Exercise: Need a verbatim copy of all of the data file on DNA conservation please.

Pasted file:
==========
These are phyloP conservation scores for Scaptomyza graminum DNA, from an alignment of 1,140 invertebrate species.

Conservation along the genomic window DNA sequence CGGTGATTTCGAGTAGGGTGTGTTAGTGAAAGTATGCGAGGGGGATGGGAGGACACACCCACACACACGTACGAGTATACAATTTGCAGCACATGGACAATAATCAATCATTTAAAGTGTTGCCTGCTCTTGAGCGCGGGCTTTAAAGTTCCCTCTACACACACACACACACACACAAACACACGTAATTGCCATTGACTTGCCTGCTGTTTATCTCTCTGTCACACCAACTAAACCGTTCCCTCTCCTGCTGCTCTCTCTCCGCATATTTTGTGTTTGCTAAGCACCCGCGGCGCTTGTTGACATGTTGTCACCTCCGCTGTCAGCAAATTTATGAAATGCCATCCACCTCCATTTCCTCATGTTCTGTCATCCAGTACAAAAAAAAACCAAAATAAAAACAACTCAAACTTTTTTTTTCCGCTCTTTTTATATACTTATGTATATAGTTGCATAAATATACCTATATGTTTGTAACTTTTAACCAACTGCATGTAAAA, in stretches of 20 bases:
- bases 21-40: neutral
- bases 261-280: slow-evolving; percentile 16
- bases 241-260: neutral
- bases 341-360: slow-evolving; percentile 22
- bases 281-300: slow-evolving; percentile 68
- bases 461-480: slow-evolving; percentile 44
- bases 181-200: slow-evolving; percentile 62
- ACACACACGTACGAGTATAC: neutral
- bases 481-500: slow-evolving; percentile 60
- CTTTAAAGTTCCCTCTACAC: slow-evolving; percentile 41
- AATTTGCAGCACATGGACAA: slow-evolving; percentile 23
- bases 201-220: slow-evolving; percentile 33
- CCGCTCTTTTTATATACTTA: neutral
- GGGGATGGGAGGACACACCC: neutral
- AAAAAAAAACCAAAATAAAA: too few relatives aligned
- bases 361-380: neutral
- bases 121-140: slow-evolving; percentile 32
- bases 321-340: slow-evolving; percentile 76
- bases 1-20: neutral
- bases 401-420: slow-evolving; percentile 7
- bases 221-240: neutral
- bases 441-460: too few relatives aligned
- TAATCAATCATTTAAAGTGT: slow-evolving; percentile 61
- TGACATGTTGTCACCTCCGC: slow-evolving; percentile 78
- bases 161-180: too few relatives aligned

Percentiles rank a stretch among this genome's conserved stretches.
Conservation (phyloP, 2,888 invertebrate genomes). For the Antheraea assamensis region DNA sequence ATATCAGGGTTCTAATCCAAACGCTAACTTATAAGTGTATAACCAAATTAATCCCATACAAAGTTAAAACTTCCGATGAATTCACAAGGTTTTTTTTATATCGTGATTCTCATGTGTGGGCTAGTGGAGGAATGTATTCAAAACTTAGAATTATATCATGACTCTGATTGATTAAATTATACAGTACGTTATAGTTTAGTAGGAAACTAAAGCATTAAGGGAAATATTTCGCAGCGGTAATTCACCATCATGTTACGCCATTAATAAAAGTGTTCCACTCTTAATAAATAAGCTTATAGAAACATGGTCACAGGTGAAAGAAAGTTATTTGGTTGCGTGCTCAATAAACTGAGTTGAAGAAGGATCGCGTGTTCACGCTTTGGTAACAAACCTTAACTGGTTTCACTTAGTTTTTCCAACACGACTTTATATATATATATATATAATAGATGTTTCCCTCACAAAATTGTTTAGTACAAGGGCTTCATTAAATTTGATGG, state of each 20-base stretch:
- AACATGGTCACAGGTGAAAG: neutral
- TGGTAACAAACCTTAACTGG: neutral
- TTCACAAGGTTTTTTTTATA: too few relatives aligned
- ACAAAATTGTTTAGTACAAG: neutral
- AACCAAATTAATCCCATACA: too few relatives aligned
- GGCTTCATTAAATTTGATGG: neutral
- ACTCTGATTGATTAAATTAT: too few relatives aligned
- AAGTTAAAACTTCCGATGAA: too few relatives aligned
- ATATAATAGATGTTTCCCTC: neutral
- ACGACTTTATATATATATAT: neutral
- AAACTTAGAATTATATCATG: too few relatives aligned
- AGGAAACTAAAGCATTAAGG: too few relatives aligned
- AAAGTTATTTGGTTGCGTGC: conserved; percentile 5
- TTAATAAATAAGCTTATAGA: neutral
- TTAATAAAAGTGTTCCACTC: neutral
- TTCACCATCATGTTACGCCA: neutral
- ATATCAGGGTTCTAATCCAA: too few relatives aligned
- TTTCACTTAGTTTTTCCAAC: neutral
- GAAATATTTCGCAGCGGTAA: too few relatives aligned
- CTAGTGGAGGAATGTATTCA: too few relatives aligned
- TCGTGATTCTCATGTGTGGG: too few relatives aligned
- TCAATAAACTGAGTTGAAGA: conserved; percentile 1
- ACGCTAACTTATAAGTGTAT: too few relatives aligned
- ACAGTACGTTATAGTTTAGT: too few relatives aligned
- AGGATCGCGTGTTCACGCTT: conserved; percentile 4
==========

These are phyloP conservation scores for Scaptomyza graminum DNA, from an alignment of 1,140 invertebrate species.

Conservation along the genomic window DNA sequence CGGTGATTTCGAGTAGGGTGTGTTAGTGAAAGTATGCGAGGGGGATGGGAGGACACACCCACACACACGTACGAGTATACAATTTGCAGCACATGGACAATAATCAATCATTTAAAGTGTTGCCTGCTCTTGAGCGCGGGCTTTAAAGTTCCCTCTACACACACACACACACACACAAACACACGTAATTGCCATTGACTTGCCTGCTGTTTATCTCTCTGTCACACCAACTAAACCGTTCCCTCTCCTGCTGCTCTCTCTCCGCATATTTTGTGTTTGCTAAGCACCCGCGGCGCTTGTTGACATGTTGTCACCTCCGCTGTCAGCAAATTTATGAAATGCCATCCACCTCCATTTCCTCATGTTCTGTCATCCAGTACAAAAAAAAACCAAAATAAAAACAACTCAAACTTTTTTTTTCCGCTCTTTTTATATACTTATGTATATAGTTGCATAAATATACCTATATGTTTGTAACTTTTAACCAACTGCATGTAAAA, in stretches of 20 bases:
- bases 21-40: neutral
- bases 261-280: slow-evolving; percentile 16
- bases 241-260: neutral
- bases 341-360: slow-evolving; percentile 22
- bases 281-300: slow-evolving; percentile 68
- bases 461-480: slow-evolving; percentile 44
- bases 181-200: slow-evolving; percentile 62
- ACACACACGTACGAGTATAC: neutral
- bases 481-500: slow-evolving; percentile 60
- CTTTAAAGTTCCCTCTACAC: slow-evolving; percentile 41
- AATTTGCAGCACATGGACAA: slow-evolving; percentile 23
- bases 201-220: slow-evolving; percentile 33
- CCGCTCTTTTTATATACTTA: neutral
- GGGGATGGGAGGACACACCC: neutral
- AAAAAAAAACCAAAATAAAA: too few relatives aligned
- bases 361-380: neutral
- bases 121-140: slow-evolving; percentile 32
- bases 321-340: slow-evolving; percentile 76
- bases 1-20: neutral
- bases 401-420: slow-evolving; percentile 7
- bases 221-240: neutral
- bases 441-460: too few relatives aligned
- TAATCAATCATTTAAAGTGT: slow-evolving; percentile 61
- TGACATGTTGTCACCTCCGC: slow-evolving; percentile 78
- bases 161-180: too few relatives aligned

Percentiles rank a stretch among this genome's conserved stretches.
Conservation (phyloP, 2,888 invertebrate genomes). For the Antheraea assamensis region DNA sequence ATATCAGGGTTCTAATCCAAACGCTAACTTATAAGTGTATAACCAAATTAATCCCATACAAAGTTAAAACTTCCGATGAATTCACAAGGTTTTTTTTATATCGTGATTCTCATGTGTGGGCTAGTGGAGGAATGTATTCAAAACTTAGAATTATATCATGACTCTGATTGATTAAATTATACAGTACGTTATAGTTTAGTAGGAAACTAAAGCATTAAGGGAAATATTTCGCAGCGGTAATTCACCATCATGTTACGCCATTAATAAAAGTGTTCCACTCTTAATAAATAAGCTTATAGAAACATGGTCACAGGTGAAAGAAAGTTATTTGGTTGCGTGCTCAATAAACTGAGTTGAAGAAGGATCGCGTGTTCACGCTTTGGTAACAAACCTTAACTGGTTTCACTTAGTTTTTCCAACACGACTTTATATATATATATATATAATAGATGTTTCCCTCACAAAATTGTTTAGTACAAGGGCTTCATTAAATTTGATGG, state of each 20-base stretch:
- AACATGGTCACAGGTGAAAG: neutral
- TGGTAACAAACCTTAACTGG: neutral
- TTCACAAGGTTTTTTTTATA: too few relatives aligned
- ACAAAATTGTTTAGTACAAG: neutral
- AACCAAATTAATCCCATACA: too few relatives aligned
- GGCTTCATTAAATTTGATGG: neutral
- ACTCTGATTGATTAAATTAT: too few relatives aligned
- AAGTTAAAACTTCCGATGAA: too few relatives aligned
- ATATAATAGATGTTTCCCTC: neutral
- ACGACTTTATATATATATAT: neutral
- AAACTTAGAATTATATCATG: too few relatives aligned
- AGGAAACTAAAGCATTAAGG: too few relatives aligned
- AAAGTTATTTGGTTGCGTGC: conserved; percentile 5
- TTAATAAATAAGCTTATAGA: neutral
- TTAATAAAAGTGTTCCACTC: neutral
- TTCACCATCATGTTACGCCA: neutral
- ATATCAGGGTTCTAATCCAA: too few relatives aligned
- TTTCACTTAGTTTTTCCAAC: neutral
- GAAATATTTCGCAGCGGTAA: too few relatives aligned
- CTAGTGGAGGAATGTATTCA: too few relatives aligned
- TCGTGATTCTCATGTGTGGG: too few relatives aligned
- TCAATAAACTGAGTTGAAGA: conserved; percentile 1
- ACGCTAACTTATAAGTGTAT: too few relatives aligned
- ACAGTACGTTATAGTTTAGT: too few relatives aligned
- AGGATCGCGTGTTCACGCTT: conserved; percentile 4